The former Prime Minister said the election was conducted without compliance with the provisions and the principles of the PEA, the ECA and the 1995 Constitution and that this affected the result of the election in a substantial manner.
For this, he faulted the Commission for alleged illegal nomination of candidate Museveni, illegal extension of nomination deadline, failure to compile a National Voters Register, failure to issue voters cards resulting in disenfranchisement of voters, use of unreliable Biometric Voter Verification Machine (BVVK) and failure to identify voters.
He also complained of late delivery of polling materials, failure to control polling materials, starting voting without first opening the ballot boxes, allowing voting without secret ballot, pre-ticking and stuffing of ballot papers, voting before and after polling time, multiple voting, allowing unauthorized persons to vote in the presidential elections, prevention of agents from voting, chasing away the Petitioner’s agents from polling stations and denying the Petitioner’s agents information.
Another set of allegations consisted of noncompliance with electoral laws by the Commission during the process of counting, tallying, transmission and declaration of results namely: counting and tallying of election results in the absence of the Petitioner’s agents; declaration of results without Declaration of Results Forms; unlawful electronic transmission of results from districts to the National Tally Centre using the Electronic Results Transmission and Dissemination System (ERTDS); illegal and unlawful declaration of Museveni as the winner of the presidential election without District Returns and District Tally Sheets and lack of transparency in the declaration of results.
Among the specific complaints against Museveni were that several illegal practices and electoral offences were allegedly committed by him either personally, or with his knowledge and consent or approval.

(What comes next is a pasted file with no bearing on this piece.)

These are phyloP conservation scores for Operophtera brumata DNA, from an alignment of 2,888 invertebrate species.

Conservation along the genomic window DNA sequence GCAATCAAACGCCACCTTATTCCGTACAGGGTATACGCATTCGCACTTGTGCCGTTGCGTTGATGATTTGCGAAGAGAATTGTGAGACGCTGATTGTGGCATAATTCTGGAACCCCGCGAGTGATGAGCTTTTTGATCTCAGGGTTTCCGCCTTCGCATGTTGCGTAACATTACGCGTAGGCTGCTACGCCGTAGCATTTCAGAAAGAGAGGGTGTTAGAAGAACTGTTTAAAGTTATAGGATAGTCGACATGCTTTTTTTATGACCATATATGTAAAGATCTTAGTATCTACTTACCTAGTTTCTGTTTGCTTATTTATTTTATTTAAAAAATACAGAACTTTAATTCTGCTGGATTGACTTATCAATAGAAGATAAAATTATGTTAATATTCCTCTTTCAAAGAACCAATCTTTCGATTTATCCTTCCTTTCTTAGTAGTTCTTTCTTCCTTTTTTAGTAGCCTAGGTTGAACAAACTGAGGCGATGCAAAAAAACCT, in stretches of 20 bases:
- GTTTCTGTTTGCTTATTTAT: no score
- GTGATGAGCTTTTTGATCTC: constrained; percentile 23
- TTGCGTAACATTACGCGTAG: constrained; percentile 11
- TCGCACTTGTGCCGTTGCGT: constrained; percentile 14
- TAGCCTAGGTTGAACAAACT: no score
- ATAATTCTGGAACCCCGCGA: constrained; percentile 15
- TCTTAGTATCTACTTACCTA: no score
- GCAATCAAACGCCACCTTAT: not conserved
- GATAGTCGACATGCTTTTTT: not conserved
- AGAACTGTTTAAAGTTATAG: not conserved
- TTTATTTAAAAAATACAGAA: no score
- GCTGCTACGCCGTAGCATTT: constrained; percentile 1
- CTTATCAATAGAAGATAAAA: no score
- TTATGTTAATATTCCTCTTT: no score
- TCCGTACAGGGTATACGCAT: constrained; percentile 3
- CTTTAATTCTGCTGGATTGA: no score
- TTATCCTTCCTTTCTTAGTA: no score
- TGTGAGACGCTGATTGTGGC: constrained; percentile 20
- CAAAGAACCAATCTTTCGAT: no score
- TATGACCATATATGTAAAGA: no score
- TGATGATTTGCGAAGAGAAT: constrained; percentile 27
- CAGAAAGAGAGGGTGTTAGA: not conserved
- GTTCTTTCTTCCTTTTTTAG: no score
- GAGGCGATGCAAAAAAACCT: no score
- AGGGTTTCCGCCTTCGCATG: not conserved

These reportedly included voter bribery, violence and intimidation, making derogatory statements, war mongering and misuse of Government resources.
Prove your case
The unconvinced judges said in the extensive ruling that “the legal burden rests on the Petitioner to place credible evidence before Court which will satisfy the Court that the allegations made by the Petitioner are true.”
The judges further maintained that the burden is on the Petitioner to prove not only noncompliance with election law but also that the noncompliance affected the result of the election in a substantial manner.
“It is only if credible evidence is brought before the Court that the burden shifts to the respondent and it becomes the respondent’s responsibility to show either that there was no failure to comply with the law or that the noncompliance did not have substantial effect on the election,” the ruling which ChimpReports has seen, reads in part.
“In the matter before us, the Petitioner (Mbabazi) had the duty to adduce evidence to the effect that specific malpractices and irregularities occurred and furthermore that the irregularities so affected the result that the 1st Respondent (Museveni) cannot be said to have been validly elected.”
The judges cited two earlier presidential election petitions (Kizza Besigye v Museveni Yoweri Kaguta and the Electoral Commission, 2001 and Kizza Besigye v the Electoral Commission and 15 Yoweri Kaguta Museveni 2006), whereby the Supreme Court held that:“the burden of proof lies on the Petitioner to prove what he asserts to the satisfaction of the Court.”
In their ruling on the February elections, the Court reiterated: “We see no justification for departing from our earlier decisions.”